A remarkable memoir

by | Feb 28, 2014 | Book Reviews

Jewish Luck
A True Story of Friendship, Deception, and Risky Business
Leslie Levine Adler
and Meryll Levine Page
Salt Mine Books, 2013, 380 pages
ISBN: 978-0-9897356-5-0

Disclosures first: Leslie Levine Adler is our own Sally Adler’s daughterin- law, and Meryll Levine Page is her sister. The whole mishpocha is involved— Sally’s granddaughter, Maya Adler, provided the photographic input.

In Sally’s own words, Jewish Luck “is the true story of Leslie, a Russian studies major, and her trip to Leningrad [1976]. It is there that she meets…two young women. The story is about their lasting friendship and the paths they take to freedom.”

Following the break-up of the Soviet Union, Operation Exodus was launched in 1990 to fund and manage the emigration of more than a million Jews. An article was published in the Jewish News entitled, “The Russians are coming! The Russians are coming!” Inasmuch as The United Jewish Federation of Tidewater was mounting a community-wide program to receive, resettle and absorb many Russian families, it was considered only fair to warn the community that our new Jewish immigrants might not always be easy to deal with. We were roundly criticized—but events partially vindicated us.

Yes, Jews who had struggled for seven decades under a brutal regime that treated even its non-Jewish citizens like dirt, had learned to ‘game the system’ in every way possible. Every potential advantage was grasped, mainly out of desperation— including furnishing private services to someone in a position to help with food, housing, medical care, or even military status. For 70 years Jews in the Soviet Union had survived by seeking out and taking advantage of every weakness in the state system. And, as was anticipated, when they arrived in Tidewater they initially felt compelled to do the same. But they succeeded; they managed; they prevailed.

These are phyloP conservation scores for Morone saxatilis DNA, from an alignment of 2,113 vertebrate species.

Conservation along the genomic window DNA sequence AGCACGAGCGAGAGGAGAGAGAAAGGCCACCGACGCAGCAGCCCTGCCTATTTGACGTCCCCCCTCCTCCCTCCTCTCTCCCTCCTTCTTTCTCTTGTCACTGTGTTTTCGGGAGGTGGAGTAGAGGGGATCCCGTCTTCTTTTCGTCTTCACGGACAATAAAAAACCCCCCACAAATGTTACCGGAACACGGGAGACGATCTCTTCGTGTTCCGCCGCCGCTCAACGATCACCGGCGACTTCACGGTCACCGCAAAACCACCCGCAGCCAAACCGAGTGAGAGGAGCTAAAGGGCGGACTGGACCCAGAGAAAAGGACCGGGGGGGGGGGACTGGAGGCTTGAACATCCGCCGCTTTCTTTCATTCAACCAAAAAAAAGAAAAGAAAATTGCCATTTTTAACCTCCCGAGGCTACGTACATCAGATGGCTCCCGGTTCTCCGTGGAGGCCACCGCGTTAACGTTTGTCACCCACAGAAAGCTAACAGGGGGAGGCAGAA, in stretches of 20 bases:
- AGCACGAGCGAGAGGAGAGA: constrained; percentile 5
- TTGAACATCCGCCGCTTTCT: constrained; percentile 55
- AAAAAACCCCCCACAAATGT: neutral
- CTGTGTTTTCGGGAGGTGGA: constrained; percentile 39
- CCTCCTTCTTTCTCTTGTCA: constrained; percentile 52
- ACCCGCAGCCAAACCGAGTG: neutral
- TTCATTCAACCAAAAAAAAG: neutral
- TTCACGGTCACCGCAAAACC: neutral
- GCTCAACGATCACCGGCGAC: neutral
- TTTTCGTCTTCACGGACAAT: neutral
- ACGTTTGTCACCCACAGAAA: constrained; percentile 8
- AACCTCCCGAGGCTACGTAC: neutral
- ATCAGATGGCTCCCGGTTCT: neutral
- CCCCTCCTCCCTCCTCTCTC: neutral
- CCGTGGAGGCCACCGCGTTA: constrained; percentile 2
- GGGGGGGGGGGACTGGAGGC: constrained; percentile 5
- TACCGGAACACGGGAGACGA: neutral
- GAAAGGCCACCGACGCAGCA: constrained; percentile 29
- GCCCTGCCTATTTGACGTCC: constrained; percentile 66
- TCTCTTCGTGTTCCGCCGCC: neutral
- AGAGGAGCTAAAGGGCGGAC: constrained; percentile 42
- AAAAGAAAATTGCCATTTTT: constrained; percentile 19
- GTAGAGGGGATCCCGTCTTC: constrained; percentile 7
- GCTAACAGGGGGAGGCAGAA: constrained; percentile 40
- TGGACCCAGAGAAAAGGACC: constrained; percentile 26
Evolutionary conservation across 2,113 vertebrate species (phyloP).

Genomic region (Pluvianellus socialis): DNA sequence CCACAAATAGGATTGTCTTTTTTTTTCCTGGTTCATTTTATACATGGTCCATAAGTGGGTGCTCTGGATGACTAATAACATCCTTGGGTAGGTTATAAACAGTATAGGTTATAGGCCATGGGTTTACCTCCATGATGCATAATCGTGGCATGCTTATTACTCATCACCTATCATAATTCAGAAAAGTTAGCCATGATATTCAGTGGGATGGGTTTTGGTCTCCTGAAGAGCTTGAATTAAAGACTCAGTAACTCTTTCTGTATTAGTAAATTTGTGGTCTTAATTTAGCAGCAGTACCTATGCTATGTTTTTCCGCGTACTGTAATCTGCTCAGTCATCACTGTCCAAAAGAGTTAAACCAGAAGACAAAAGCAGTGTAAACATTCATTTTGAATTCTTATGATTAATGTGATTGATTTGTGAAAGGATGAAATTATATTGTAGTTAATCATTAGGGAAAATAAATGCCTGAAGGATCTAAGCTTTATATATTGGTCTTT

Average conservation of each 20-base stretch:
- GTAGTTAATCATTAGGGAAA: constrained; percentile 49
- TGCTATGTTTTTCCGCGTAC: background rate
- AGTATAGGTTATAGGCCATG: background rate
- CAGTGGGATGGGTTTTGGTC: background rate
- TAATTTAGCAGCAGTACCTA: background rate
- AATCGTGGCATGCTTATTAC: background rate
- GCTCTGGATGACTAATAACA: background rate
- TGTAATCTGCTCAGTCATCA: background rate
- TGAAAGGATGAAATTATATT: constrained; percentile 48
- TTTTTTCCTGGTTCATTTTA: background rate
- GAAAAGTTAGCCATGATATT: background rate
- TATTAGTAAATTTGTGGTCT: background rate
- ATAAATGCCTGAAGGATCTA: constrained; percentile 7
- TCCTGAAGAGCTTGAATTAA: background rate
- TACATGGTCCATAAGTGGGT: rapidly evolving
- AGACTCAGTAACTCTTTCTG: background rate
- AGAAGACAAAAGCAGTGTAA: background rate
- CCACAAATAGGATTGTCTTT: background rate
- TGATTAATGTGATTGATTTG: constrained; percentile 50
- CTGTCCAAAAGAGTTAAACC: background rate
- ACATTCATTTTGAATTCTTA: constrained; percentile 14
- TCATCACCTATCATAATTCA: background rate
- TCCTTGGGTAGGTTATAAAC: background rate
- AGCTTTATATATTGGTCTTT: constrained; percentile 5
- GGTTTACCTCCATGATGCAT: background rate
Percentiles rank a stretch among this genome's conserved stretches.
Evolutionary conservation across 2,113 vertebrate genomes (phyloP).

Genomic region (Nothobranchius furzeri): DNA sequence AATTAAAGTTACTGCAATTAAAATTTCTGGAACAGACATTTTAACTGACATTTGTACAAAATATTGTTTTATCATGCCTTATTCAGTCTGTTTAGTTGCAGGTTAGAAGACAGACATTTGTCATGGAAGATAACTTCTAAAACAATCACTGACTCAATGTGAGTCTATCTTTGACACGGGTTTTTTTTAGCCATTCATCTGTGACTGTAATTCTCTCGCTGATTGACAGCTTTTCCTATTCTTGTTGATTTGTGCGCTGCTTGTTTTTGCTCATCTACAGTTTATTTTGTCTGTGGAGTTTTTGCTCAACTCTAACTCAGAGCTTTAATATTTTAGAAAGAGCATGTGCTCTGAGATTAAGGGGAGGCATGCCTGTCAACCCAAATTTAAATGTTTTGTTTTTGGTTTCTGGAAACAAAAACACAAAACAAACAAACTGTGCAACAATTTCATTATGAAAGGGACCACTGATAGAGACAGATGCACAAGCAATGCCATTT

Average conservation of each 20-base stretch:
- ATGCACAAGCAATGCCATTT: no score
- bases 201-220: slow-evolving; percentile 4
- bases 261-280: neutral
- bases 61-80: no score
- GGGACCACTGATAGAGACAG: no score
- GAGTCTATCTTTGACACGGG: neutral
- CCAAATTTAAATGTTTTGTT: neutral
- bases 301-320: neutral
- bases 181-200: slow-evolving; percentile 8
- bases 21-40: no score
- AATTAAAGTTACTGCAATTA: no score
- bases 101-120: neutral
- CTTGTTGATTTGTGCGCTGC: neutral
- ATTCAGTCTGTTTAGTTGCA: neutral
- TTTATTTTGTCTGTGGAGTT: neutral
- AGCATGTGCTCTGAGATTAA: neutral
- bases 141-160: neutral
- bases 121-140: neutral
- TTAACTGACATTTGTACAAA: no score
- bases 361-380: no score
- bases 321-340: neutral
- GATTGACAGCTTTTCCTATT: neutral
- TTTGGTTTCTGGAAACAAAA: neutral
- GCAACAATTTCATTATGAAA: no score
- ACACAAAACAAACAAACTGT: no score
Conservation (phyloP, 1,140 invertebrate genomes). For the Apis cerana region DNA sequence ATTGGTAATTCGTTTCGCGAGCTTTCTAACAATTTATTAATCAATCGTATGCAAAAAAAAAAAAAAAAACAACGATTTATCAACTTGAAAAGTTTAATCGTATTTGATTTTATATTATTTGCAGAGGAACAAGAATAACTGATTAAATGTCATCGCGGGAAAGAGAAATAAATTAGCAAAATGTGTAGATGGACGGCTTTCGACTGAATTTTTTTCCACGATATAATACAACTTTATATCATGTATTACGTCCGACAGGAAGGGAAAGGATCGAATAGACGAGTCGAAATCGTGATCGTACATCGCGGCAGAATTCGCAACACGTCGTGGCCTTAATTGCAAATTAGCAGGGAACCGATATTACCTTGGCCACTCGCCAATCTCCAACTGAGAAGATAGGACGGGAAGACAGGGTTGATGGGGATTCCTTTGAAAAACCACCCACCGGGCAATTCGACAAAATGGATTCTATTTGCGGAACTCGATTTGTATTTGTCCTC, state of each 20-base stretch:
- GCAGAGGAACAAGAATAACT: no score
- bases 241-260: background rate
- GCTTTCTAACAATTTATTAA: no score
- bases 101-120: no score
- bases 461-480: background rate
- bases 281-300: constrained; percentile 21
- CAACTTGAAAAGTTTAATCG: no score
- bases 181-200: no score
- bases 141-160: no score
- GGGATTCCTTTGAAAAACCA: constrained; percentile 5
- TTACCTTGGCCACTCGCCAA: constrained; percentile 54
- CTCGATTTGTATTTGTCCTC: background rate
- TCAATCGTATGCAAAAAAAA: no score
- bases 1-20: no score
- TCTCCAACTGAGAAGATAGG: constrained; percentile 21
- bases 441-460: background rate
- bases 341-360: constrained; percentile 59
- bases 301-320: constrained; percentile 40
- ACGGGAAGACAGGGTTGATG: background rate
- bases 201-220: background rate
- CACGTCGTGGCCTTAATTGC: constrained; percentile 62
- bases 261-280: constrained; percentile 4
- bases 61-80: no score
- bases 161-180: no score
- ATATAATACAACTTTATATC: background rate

With the aid of an excellent resettlement program not one of our immigrant families had to seek public welfare.

All this is by way of explaining just what Leslie Adler and Meryll Page have accomplished in their remarkable memoir:

For seven decades of the twentieth century, the Soviet Union followed the path mapped out by Lenin. It became a military superpower feared by the rest of the world, and it built a mighty technological industrial military and scientific economy. But it failed to make its people either happy or free. Dimitri Volkogonov

In the authors’ own words, “this is the story of two women who were determined to be both.”

Somehow Vera (names have been changed to shield the families and individuals involved), an English speaking 20-year-old, found the courage to speak to a pair of American college students touring Leningrad in 1976. Thus began a friendship that continues to the present.

But there is an older friendship that is the heart of Jewish Luck. That is the friendship of Vera and Alisa (Alla), two Jewish girls, born in Leningrad in the mid 1950’s. Their grandparents, born at the turn of the 20th century, left the province of Vitebsk in the Pale of Settlement to create what was then the largest enclave of Jewish life outside the Pale. The efforts of their parents to ‘make it’ in the Soviet environment particularly resonated with this reviewer as Vera and Alla are about the same age as my own children. Their parents sacrificed everything to make it possible for the two girls to go to a university—but, of course, Jews were ‘restricted’ as to which degree programs they were permitted to pursue. We follow their struggles to create a life, to achieve financial security, build a family life, and claim victory of sorts over the sordid reality of Soviet and post-Soviet existence.

Alla made her way to Sweden and from cosmetician and floor cleaner worked her way to executive status in business. Vera remained in Leningrad (now once again St. Petersburg) and emerges as a true survivor, after being victimized by the system and the Russian mafia. But it is in their capture of the details of the journey of these young women that authors Adler and Page deserve the most credit.

The story of Leslie, Meryll, Vera, and Alla (Alisa) continues in real time. There may be many chapters to come.

—Hal Sacks is a retired Jewish communal worker who has reviewed books for Jewish News for more than 30 years.